"How STEM subjects helped me become Managing Director of Microsoft Ireland"
Women in STEM There are many different paths to a career and to success, and many different education and training options for people looking to achieve success, says Cathriona Hallahan.
Some people leave school early and return to education, some do apprenticeships, some go to further or higher education and some pursue many different careers before finding success in their current field. The over-riding fact is that there is no one, defined path to success. Different education, training and career options suit different people, and we must be open to considering diverse opportunities including apprenticeship, further education and higher education in order to achieve success in our own lives.
Role models are key to inspiring and encouraging people starting out on their career path. Female STEM role models are particularly important in encouraging young females to consider a career in a STEM occupation and the education paths that can get them there.
In this Q&A, Cathriona Hallahan, Managing Director at Microsoft Ireland, describes her path to a successful career in STEM and offers words of advice to those considering a STEM career.
1. Tell us about your background and how you got started in your career.
"I didn't go to college after school but went straight to work in a small family business in the 80s before the recession hit it hard. Then, over 30 years ago now, I saw an ad in the newspaper for an Accounts Clerk role based in Sandyford Industrial Estate. I wasn't familiar with the company at the time but soon found myself working for Microsoft! Completely by chance, I had happened upon a company that would test and challenge me, and enable me to develop many different skills over time. I was fortunate to encounter people who felt I had potential - my manager at the time encouraged me to do an accounting technician course and, subsequently, the full ACCA qualification. From finance, I spent 17 years in operations in various positions before I took up my current role as Managing Director of Microsoft Ireland. I feel like I've had many different careers with one company, which itself has continued to transform and develop."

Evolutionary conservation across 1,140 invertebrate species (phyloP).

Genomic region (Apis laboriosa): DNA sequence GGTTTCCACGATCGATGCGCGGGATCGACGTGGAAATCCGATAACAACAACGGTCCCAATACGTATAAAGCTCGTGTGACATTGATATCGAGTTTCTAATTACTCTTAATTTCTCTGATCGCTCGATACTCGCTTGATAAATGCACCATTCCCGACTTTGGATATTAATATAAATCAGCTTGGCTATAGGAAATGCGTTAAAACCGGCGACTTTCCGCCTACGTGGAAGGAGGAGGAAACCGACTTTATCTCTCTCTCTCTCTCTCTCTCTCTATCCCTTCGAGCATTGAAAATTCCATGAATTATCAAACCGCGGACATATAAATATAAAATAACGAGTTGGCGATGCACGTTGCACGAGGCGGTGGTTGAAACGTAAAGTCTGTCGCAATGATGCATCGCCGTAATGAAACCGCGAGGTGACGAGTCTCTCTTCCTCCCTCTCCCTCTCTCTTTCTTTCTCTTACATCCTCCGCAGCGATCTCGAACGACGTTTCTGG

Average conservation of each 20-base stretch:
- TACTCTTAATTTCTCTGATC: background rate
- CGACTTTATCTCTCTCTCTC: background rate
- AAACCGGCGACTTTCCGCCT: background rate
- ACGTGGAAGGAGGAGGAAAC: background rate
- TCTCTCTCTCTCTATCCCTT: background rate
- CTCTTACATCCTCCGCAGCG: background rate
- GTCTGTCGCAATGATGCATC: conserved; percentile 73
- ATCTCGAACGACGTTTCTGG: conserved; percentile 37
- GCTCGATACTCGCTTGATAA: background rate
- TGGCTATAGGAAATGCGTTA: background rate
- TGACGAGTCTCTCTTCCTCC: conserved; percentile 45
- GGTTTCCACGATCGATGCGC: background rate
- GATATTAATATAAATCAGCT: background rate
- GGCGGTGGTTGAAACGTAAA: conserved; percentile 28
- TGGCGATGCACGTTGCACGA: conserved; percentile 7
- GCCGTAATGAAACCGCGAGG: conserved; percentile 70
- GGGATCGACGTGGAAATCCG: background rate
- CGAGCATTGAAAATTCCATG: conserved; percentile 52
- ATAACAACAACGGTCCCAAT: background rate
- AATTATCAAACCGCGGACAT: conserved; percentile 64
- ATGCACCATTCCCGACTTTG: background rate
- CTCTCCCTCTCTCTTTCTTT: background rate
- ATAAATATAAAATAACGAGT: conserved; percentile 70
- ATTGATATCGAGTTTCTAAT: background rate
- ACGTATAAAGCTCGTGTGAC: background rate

2. Have STEM skills been useful to you in your career?
"Absolutely. The skills I have learned through working in the technology industry have genuinely been indispensable to me in both my work and personal life. While I didn't study a STEM subject in 3rd level, I've picked up enough along the way through my maths and accounting background, as well as from my many colleagues, who themselves studied STEM. Applying critical thinking to solving problems, and not getting bogged down in details, but standing back to see the big picture are great examples of how these skills have helped me throughout my career. I think this approach is reflected in my leadership style too, where I tend to take a coaching rather than directive approach with my team."
3. What advice would you give to someone starting out on their career?
"Always make your aspirations known. When the role of Managing Director in the EMEA Operations Centre first came up, I didn't get it. I was really surprised by this so I asked my manager and he said "well, you never asked". That was the biggest learning curve for me; I hadn't shared my aspirations, I just assumed everybody would know I wanted the top job! My own personal leadership style focuses on enabling people to recognise their own potential and then putting the necessary structure in place so they can realise it. So I encourage young people to voice their hopes and desires from early on - apply for jobs, even if you feel you've only eight out of the 10 requirements, take risks, push yourself outside your comfort zone and put yourself out there."
4. What is the importance of STEM role models?
"There are so many brilliant STEM role models out there, whether you're a young person starting out your STEM journey or you're well established in your STEM career. They help to inspire us and show us the way forward. In fact America's most admired female engineer Peggy Johnson, works for Microsoft. She was visiting us in Dublin recently, and spoke at an event attended by 800 young female students. During that event, we committed to enable 10,000 girls in Ireland to engage with technology in a positive way over the next two years. Through this activity, young women will be encouraged to engage with technology - through study, career or in their personal pursuits. One of our partners in this work is CoderDojo which does important work giving young people the opportunity to learn to code. We're sponsoring CoderDojo's Coolest Projects Showcase 2017 which is a fantastic opportunity for talented young people to show off their technical creations and meeting some interesting role models from the industry."